NEW YORK, Aug 29 (Reuters) - U.S. interest rates futures rose on Tuesday as traders scaled back their view the Federal Reserve would raise key overnight borrowing costs in December following North Korea’s missile launch over northern Japan.
Pyongyang’s latest move stoked worries about fresh tension between North Korea and the United States and ignited a sell-off in stock markets worldwide.
U.S. President Donald Trump said “all options are on the table” as Washington considers its response.
Typically, concerns about global instability’s impact on domestic business activities have raised speculation whether Fed policymakers would delay interest rate increases in an effort to help soothe jittery investors.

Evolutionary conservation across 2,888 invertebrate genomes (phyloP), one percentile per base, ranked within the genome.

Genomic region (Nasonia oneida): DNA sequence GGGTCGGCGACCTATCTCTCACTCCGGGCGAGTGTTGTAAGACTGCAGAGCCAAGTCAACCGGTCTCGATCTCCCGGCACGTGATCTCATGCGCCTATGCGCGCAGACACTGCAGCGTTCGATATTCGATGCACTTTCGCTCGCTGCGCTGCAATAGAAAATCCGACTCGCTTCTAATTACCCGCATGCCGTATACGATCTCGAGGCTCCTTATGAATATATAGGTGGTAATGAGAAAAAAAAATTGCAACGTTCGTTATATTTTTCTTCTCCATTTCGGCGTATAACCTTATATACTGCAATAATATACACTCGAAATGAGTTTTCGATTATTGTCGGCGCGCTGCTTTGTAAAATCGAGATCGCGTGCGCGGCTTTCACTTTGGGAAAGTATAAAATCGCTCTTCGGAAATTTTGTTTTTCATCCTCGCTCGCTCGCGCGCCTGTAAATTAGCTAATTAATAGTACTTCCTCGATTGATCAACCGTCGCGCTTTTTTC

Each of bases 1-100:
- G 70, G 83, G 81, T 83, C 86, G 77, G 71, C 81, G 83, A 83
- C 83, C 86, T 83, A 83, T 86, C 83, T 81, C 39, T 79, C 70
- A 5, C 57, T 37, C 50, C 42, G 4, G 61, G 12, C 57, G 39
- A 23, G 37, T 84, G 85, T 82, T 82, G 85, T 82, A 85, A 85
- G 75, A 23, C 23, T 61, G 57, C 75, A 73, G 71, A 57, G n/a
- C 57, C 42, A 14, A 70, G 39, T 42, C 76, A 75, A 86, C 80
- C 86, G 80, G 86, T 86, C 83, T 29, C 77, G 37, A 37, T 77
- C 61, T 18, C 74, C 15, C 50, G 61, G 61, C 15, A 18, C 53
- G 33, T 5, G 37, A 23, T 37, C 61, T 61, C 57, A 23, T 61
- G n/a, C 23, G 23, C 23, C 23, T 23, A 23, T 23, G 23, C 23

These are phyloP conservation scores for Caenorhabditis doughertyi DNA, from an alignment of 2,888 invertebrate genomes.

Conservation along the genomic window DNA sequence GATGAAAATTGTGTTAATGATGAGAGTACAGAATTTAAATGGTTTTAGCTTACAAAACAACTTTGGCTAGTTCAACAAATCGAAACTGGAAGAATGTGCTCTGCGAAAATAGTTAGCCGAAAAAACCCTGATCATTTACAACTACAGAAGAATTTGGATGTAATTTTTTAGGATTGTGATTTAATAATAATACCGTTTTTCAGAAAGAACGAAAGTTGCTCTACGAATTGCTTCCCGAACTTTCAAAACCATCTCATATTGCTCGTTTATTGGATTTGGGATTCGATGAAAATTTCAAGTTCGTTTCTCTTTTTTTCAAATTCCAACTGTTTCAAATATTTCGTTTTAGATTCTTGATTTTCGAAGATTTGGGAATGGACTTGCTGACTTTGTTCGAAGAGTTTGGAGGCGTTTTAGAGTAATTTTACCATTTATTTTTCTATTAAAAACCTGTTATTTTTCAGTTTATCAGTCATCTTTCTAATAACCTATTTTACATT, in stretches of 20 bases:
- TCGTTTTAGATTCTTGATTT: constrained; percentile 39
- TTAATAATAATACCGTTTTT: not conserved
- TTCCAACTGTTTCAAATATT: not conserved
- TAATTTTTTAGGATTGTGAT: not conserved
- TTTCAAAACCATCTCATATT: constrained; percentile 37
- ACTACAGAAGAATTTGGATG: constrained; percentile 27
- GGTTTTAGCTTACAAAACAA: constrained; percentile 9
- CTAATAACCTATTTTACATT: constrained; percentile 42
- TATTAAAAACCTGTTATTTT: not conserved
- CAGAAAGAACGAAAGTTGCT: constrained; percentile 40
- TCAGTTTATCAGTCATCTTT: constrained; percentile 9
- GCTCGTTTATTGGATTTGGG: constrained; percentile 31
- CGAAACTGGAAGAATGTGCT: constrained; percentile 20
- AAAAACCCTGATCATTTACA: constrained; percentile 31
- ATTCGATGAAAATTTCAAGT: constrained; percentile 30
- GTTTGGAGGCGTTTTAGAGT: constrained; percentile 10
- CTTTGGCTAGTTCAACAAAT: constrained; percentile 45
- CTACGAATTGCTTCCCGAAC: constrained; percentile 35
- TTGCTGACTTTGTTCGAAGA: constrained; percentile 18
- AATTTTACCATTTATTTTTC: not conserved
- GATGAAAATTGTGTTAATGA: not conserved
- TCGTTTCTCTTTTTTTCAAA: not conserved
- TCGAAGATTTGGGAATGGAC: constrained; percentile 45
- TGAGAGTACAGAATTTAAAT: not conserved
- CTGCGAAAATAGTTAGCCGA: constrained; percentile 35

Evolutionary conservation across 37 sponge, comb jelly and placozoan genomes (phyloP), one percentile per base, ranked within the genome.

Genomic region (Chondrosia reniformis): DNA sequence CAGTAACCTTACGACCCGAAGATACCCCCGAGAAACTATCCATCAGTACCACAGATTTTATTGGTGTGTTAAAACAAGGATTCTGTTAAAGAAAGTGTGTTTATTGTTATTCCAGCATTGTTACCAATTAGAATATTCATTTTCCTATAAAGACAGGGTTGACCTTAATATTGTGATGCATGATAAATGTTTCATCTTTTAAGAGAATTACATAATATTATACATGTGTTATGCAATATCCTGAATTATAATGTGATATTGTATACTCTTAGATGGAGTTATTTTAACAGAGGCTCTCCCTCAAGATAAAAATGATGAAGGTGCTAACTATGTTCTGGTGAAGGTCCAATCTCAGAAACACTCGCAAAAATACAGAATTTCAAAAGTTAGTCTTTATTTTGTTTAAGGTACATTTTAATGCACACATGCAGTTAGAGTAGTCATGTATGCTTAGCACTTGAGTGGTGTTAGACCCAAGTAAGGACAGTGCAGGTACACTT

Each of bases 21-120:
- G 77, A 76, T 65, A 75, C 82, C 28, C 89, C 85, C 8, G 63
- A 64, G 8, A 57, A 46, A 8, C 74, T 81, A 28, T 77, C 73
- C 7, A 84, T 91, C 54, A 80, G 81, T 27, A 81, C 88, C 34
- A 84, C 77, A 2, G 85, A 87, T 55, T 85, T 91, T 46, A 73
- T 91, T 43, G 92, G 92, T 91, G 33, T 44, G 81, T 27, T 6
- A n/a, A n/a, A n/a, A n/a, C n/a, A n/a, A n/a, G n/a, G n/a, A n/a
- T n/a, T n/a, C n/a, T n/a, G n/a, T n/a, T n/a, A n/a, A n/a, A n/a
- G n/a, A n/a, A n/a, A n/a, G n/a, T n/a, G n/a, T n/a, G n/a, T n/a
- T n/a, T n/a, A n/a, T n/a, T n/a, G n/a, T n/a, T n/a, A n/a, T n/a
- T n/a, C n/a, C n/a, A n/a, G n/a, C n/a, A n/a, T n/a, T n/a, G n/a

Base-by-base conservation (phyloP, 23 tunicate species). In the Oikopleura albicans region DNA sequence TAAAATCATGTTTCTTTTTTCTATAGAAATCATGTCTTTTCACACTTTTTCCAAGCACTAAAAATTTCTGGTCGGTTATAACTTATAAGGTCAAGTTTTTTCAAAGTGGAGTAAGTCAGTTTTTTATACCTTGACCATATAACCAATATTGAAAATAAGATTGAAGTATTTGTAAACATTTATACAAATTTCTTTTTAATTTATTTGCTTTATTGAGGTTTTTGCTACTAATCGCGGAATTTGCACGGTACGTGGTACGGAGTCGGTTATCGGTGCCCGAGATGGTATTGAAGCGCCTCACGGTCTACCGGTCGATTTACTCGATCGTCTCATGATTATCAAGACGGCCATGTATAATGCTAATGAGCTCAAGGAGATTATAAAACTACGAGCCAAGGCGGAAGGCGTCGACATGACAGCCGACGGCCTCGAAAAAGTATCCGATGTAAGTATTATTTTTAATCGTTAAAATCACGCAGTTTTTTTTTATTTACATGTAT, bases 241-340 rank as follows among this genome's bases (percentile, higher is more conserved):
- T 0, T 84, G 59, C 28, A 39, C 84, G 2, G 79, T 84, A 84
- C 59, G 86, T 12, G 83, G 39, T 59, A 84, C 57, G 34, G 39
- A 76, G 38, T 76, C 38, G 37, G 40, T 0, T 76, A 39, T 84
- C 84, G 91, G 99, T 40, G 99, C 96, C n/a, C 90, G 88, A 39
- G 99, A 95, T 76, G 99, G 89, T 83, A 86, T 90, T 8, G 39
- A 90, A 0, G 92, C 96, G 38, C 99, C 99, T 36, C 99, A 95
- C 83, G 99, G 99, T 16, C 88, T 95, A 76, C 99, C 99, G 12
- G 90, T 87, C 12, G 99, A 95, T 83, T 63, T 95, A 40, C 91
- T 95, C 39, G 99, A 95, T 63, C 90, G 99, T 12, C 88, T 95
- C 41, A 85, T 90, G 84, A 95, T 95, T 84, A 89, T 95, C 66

At 9:27 a.m. (1327 GMT), federal funds futures suggested traders saw a 32 percent chance that the U.S. central bank would raise short-term rates at its Dec. 12-13 policy meeting, down from about 40 percent late on Monday, CME Group’s FedWatch tool showed. (Reporting by Richard Leong; Editing by W Simon)